Like many experimental transplantation procedures (e.g. face, hand, corneal and larynx transplants) UTx falls firmly into the camp of the quality-of-life transplant – undertaken in order to enrich rather than save lives. However, unlike most of these – where one would be both unlikely to find a willing living donor or an ethics committee willing to sanction such a donation – wombs for transplantation can be and have been obtained from both the living and deceased. Indeed, of the 11 procedures performed worldwide so far, ten have used living donors.
Some, however, have suggested that the use of living donors in UTx research is morally problematic. Unlike deceased donation, living donation necessarily causes some physical harm to the donor and includes a small but not insignificant risk of long-term morbidity and mortality, as well as generating concerns regarding donor consent and the possibility of regret. The International Federation of Gynecology and Obstetrics (FIGO), for example, held in its 2009 guidelines on
'The donated uterus, if removed from a living donor necessitates a relatively major surgery with its own risk of complications … Given the known hazards to live donors, the procedure is considered ethically inappropriate.' (1)
a) The value of respect for individual autonomy
b) The benefits donation produces for donors, recipients and other stakeholders
Should one take an autonomy-based approach, there seems little reason to suggest living donors should not be used in UTx trials, provided adequate mechanisms are in place to ensure valid consent is obtained. Living womb donors do not offer to subject themselves to anything like the risks associated with already accepted living-donation practices, such as partial liver and lung transplants. Thus, if consent may be provided in such cases, it would be bizarre to suggest that it may not be provided in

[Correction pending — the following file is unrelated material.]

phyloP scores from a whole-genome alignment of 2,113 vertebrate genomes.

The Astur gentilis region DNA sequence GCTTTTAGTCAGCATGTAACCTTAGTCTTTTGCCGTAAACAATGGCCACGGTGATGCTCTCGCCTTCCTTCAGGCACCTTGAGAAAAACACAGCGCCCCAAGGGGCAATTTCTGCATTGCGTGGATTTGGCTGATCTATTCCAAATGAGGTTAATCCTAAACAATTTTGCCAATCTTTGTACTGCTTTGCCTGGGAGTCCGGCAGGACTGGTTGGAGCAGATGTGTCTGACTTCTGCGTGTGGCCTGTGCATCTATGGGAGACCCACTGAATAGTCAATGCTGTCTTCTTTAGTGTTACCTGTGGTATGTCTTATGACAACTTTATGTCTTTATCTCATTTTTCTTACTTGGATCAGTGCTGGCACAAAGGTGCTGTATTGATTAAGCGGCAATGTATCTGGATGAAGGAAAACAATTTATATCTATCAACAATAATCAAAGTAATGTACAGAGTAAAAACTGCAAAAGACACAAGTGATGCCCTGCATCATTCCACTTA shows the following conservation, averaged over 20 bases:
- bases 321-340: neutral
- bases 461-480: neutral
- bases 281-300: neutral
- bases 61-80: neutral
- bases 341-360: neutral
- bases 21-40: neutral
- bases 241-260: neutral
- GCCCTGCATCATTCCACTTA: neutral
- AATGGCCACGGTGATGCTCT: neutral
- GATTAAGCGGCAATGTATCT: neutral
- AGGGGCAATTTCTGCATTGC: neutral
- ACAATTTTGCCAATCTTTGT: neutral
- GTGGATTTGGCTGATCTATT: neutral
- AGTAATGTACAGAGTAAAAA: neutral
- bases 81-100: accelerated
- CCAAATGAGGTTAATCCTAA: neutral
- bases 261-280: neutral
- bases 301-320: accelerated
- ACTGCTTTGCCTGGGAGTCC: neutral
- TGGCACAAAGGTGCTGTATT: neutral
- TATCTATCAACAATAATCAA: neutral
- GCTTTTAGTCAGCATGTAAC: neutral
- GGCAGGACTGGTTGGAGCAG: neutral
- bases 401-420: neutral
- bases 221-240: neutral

Should one take a harms–benefit analysis approach, it is clear that the harms risked by living donation in UTx are much smaller than those risked in other contexts, so their use should be permissible provided there are good reasons underlying such a choice.
In other transplantation contexts, appeals are often made to organ shortage. Without the use of living donors, many potential organ recipients will die as demand for organs such as kidneys and livers far outstrips supply. However, the small-scale nature of the trials and the leisurely pace at which UTx can be performed (given that although distressing, an inability to gestate is not life-limiting) makes it unlikely that an appeal to shortage can be made in this case.
Appeals, however, can and have been made to the suggestion that the use of living donors is likely to prove more successful than the use of deceased donors. The Swedish and Japanese research teams, for example, claim that the use of both related and unrelated live donors is liable to lead to better patient outcomes and long-term graft survival rates due to factors such as better tissue matching, reductions in warm ischemia time, and the negative effects of brain death on organ quality. Given the experimental nature of the procedure, however, such benefits remain uncertain. Research teams preferring the use of deceased donors claim, conversely, that the uterus for transplantation is actually best retrieved from the deceased. Some teams based in the US, UK and Turkey suggest that, despite the benefits mentioned above, long-term survival of the uterine graft is unnecessary given that it is designed to be temporary (removed after one or two pregnancies), and longer lengths of vasculature can be obtained from the deceased, lessening the chance of complications and rejection in recipients.
So, is it ethically appropriate to use living donors in UTx trials? On views privileging individual autonomy, the answer is a resounding yes, provided that valid consent from donors is obtained. On a harms–benefit approach the answer is similar. Given that there are good reasons to claim that the use of living donors may prove more efficacious, research into this possibility – using both living and deceased donors – does seem justifiable provided researchers use minimally invasive methods of retrieval.
Of course, this is not to say that, once trials are completed, the use of living donors will still prove justifiable. Should it be the case that there is both no shortage of deceased donor uteruses and that the use of living donors is no more likely (or only slightly more likely) to prove successful, those who hold that living donation requires a favourable harm–benefit ratio may claim, with good reason, that only deceased donors should be used.